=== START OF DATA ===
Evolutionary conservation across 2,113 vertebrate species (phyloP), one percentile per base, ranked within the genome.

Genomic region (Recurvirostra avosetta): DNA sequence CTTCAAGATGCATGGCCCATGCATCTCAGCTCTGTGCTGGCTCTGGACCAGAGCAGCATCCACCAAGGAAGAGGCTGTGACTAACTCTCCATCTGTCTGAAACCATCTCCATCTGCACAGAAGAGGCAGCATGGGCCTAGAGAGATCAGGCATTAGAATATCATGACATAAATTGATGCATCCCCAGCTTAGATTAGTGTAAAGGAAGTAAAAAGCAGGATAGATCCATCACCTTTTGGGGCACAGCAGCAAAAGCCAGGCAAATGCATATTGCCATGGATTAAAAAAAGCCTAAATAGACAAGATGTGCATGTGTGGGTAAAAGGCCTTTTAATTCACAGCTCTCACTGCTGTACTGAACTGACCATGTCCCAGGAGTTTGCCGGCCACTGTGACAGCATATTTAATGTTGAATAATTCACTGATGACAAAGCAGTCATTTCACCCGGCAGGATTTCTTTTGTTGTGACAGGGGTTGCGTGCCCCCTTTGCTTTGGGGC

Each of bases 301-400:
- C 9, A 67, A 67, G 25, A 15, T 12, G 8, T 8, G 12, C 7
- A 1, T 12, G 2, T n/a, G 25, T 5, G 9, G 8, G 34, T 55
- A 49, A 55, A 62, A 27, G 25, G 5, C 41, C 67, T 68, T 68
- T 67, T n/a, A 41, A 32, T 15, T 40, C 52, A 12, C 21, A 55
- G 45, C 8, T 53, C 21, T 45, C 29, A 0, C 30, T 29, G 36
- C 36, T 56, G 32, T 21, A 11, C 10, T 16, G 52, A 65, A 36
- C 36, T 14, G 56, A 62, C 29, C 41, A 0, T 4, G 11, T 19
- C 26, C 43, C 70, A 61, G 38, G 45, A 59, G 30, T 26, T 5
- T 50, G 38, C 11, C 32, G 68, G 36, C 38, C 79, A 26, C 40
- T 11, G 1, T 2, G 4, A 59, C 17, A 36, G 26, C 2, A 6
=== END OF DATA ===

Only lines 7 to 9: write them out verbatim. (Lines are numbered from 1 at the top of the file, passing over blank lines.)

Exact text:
- T 67, T n/a, A 41, A 32, T 15, T 40, C 52, A 12, C 21, A 55
- G 45, C 8, T 53, C 21, T 45, C 29, A 0, C 30, T 29, G 36
- C 36, T 56, G 32, T 21, A 11, C 10, T 16, G 52, A 65, A 36